Bowers United Football Club founded. The club, founded by Bert Salmon as Bowers Athletic, initially played their home fixtures on a pitch to the rear of the Railway
Hotel public house in Pitsea. The team later moved in 1963 to Gun Meadow in Bowers Gifford but had to move again, to Crown Avenue, Pitsea, when the
A13 was realigned to Sadlers Farm in the 1980s. The new ground, later named the Len Salmon Stadium after the founder's brother, has a 2,000 capacity,
of which 1,200 can watch undercover. For season 2004/2005 the team merged with Pitsea United to become Bowers & Pitsea F.C., which they
Basildon Town Football Club founded. The club, which was co-founded by Jimmy Laden, spent its early years of existence playing
at a small ground off Timberlog Lane in Vange. It was at the Stacey's Corner football ground that they progressed through the Thurrock
Combination and Parthenon League becoming a senior club and joining the London League. The ground
was leased from the development corporation but this ran out in 1959 and the club moved briefly
to a pitch at Burnt Mills Road but were forced to leave due to high rental costs returning to
junior league football in the process. In 1964 they merged with Pitsea United who played at Gun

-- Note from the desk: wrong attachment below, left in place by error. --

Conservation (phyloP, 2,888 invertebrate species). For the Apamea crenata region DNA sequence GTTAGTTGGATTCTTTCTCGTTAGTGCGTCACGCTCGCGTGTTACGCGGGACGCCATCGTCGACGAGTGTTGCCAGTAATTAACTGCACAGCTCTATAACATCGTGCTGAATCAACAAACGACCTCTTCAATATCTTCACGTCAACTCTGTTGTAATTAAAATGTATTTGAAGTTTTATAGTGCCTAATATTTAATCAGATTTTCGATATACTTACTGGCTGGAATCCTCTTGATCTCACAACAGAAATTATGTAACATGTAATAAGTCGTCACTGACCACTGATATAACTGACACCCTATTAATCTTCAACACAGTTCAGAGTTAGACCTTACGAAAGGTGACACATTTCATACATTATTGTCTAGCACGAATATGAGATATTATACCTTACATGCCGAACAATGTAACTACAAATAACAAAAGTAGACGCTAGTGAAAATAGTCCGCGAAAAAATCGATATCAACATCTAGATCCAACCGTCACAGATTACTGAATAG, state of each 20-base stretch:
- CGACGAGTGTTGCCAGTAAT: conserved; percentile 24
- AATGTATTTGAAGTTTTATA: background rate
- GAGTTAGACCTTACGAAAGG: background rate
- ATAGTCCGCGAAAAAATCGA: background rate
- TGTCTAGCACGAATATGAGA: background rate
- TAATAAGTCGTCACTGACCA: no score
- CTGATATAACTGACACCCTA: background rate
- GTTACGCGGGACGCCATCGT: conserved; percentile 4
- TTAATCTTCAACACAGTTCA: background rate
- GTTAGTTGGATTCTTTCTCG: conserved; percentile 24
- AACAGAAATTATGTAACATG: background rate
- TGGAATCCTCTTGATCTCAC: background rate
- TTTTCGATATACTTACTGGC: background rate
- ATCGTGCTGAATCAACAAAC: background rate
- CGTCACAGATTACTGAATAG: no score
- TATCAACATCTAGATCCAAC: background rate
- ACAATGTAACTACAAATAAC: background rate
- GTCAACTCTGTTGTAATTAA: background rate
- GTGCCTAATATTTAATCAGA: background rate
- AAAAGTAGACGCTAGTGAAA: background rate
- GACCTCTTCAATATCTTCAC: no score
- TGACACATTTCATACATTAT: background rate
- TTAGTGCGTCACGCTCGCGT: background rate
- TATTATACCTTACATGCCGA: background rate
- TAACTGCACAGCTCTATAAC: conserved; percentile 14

Meadow behind the Gun public house. They remained at Gun Meadow, despite parting with Pitsea in
1969, until 1971 when a dispute forced a move to nearby Eversley Road. In 1995 the club moved
again to the G.E.C. Avionics ground at Gardiners Way where they remain today.
New Towns Act, 1946, legislation receives Royal Assent.
Stevenage in Hertfordshire is designated Great Britain's first new town.
Howard Park in Pitsea created and named after the dairy farming landowner Harold George Howard and
family who lived nearby at Blue House Farm, London Road. The park, which covers an area of 5 acres, was presented to the people of Pitsea as a VE
(Victory in Europe) memorial, being first announced in May 1945. The childrens play equipment was partly financed by a contribution of £245 collected by